The perfect storm: how climate change and malaria converge

The perfect storm: how climate change and malaria converge

The perfect storm: how climate change and malaria converge

Photo: Damien Schumann/MMV


Authors: Andre-Marie Tchouatieu, Director, Access & Project Management, MMV and Doreen Akiyo Yomoah, Communications Officer, MMV

Dorcas Dako from Ségou, Mali, walks several kilometres a day during the rainy season. As a community healthcare worker (CHW), she goes door to door to administer seasonal malaria chemoprevention (SMC), an intervention that protects children in areas where malaria transmission is highly seasonal (transmitted during the annual rainy season typically lasting up to 4 months).

Since SMC was first implemented in 2013 following the World Health Organization’s (WHO) recommendation, the intervention has saved the lives of many children in sub-Saharan Africa: in 2022 alone, SMC protected 48 million children from malaria. Preventive interventions like SMC, intermittent preventive treatment of malaria in pregnancy (IPTp), and perennial malaria chemoprevention (PMC), as well as medicines that treat the disease, all contribute to the United Nations Sustainable Development Goals (SDGs), specifically Target 3.3. However, the extent to which these interventions can save lives is under threat due to climate change.

Health and climate change are inextricably linked

The links between health, disease, and climate change are inextricable. According to WHO, climate change affects the social and environmental determinants of health. Several factors determine the degree to which an individual’s or a community’s health is at risk, such as where they live; their gender, race, and age; what they do for work; and their socioeconomic status. The effects on people’s health have already been observed by experts. Unjustly, those who are the most at risk for climate-change-related ill-effects on their health are those who have the least wealth and have contributed the least to climate change while also risking being left behind by climate adaptation and mitigation measures. This phenomenon is known as a “triple injustice.” As the global health community reckons with its inequitable history, people in developing nations must not continue to bear the brunt of the changing climate.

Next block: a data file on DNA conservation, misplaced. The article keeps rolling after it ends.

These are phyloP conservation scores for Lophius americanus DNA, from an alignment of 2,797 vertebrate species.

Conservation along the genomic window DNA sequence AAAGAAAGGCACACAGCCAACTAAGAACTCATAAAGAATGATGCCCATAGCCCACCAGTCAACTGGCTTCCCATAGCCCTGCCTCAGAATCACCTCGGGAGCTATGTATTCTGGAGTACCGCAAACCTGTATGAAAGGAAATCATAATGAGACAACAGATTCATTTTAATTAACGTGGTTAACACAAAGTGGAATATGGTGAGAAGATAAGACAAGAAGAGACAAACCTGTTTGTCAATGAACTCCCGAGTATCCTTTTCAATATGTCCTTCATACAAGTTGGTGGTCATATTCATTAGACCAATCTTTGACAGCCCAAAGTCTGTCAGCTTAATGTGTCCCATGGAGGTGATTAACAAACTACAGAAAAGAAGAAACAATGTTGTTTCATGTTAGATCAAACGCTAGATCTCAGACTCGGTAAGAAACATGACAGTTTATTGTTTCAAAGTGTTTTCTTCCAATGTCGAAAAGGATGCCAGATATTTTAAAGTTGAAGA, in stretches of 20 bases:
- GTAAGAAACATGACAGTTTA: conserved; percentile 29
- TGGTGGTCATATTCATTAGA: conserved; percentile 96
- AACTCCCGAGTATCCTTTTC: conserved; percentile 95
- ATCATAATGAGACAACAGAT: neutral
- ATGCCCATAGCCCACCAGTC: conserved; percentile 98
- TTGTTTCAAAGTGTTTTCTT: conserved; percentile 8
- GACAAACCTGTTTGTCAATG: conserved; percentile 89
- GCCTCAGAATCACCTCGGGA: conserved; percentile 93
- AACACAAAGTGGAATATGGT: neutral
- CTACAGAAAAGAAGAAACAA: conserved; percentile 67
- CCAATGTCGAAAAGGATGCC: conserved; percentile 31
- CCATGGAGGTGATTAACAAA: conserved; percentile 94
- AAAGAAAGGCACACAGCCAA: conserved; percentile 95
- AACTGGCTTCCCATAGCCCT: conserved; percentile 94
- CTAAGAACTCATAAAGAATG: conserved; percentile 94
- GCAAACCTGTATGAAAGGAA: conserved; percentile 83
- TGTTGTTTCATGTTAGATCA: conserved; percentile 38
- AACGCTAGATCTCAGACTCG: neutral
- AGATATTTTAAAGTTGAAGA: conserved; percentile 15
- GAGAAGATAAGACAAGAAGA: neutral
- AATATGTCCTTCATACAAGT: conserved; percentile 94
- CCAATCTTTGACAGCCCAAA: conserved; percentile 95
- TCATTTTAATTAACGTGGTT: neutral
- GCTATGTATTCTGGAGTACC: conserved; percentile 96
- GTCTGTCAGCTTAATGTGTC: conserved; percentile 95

Natural disasters that exacerbate health inequities are occurring with greater frequency, especially in developing nations that may not have the infrastructure to cope with the aftermath. Extreme flooding like that observed in Pakistan in 2022 and following Cyclone Freddy in Madagascar, Malawi, and Mozambique resulted in increased cases of malaria and other water-borne diseases, straining resource-stretched health systems even further. Even in the absence of extreme natural disasters, shifts in rainy and dry seasons, and changes in where disease-carrying vectors can survive have resulted in expansion of disease.

To read the full article, please visit the SDG Action website.